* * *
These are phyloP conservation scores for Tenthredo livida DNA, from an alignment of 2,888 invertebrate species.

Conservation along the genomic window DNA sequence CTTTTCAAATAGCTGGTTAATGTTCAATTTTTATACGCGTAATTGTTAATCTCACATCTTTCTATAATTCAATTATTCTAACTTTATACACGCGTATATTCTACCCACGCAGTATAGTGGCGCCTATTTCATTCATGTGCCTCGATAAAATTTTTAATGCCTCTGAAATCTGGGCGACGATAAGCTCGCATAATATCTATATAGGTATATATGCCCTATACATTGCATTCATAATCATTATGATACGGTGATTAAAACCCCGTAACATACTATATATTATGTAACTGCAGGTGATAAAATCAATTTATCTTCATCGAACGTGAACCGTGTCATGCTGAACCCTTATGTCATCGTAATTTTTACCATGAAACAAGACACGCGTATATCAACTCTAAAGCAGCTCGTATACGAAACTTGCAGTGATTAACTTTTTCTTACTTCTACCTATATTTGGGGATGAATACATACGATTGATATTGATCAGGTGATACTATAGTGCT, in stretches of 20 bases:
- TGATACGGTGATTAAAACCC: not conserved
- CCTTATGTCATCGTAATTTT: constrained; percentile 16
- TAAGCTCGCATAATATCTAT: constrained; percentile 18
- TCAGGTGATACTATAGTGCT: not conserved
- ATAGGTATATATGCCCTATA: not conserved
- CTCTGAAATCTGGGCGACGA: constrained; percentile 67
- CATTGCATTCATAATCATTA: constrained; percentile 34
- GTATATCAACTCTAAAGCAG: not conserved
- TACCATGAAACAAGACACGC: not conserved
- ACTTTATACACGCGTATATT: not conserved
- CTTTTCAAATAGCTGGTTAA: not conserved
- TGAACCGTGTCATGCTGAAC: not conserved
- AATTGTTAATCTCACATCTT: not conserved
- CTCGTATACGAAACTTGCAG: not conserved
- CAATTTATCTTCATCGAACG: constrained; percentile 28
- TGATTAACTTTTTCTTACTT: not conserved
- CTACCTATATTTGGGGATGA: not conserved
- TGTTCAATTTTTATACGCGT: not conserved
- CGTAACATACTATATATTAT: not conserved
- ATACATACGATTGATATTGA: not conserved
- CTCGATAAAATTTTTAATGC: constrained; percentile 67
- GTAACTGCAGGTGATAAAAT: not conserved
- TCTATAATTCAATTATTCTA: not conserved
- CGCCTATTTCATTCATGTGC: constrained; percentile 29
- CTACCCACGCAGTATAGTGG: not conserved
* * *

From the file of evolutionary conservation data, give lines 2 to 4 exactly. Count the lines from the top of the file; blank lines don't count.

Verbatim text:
Conservation along the genomic window DNA sequence CTTTTCAAATAGCTGGTTAATGTTCAATTTTTATACGCGTAATTGTTAATCTCACATCTTTCTATAATTCAATTATTCTAACTTTATACACGCGTATATTCTACCCACGCAGTATAGTGGCGCCTATTTCATTCATGTGCCTCGATAAAATTTTTAATGCCTCTGAAATCTGGGCGACGATAAGCTCGCATAATATCTATATAGGTATATATGCCCTATACATTGCATTCATAATCATTATGATACGGTGATTAAAACCCCGTAACATACTATATATTATGTAACTGCAGGTGATAAAATCAATTTATCTTCATCGAACGTGAACCGTGTCATGCTGAACCCTTATGTCATCGTAATTTTTACCATGAAACAAGACACGCGTATATCAACTCTAAAGCAGCTCGTATACGAAACTTGCAGTGATTAACTTTTTCTTACTTCTACCTATATTTGGGGATGAATACATACGATTGATATTGATCAGGTGATACTATAGTGCT, in stretches of 20 bases:
- TGATACGGTGATTAAAACCC: not conserved
- CCTTATGTCATCGTAATTTT: constrained; percentile 16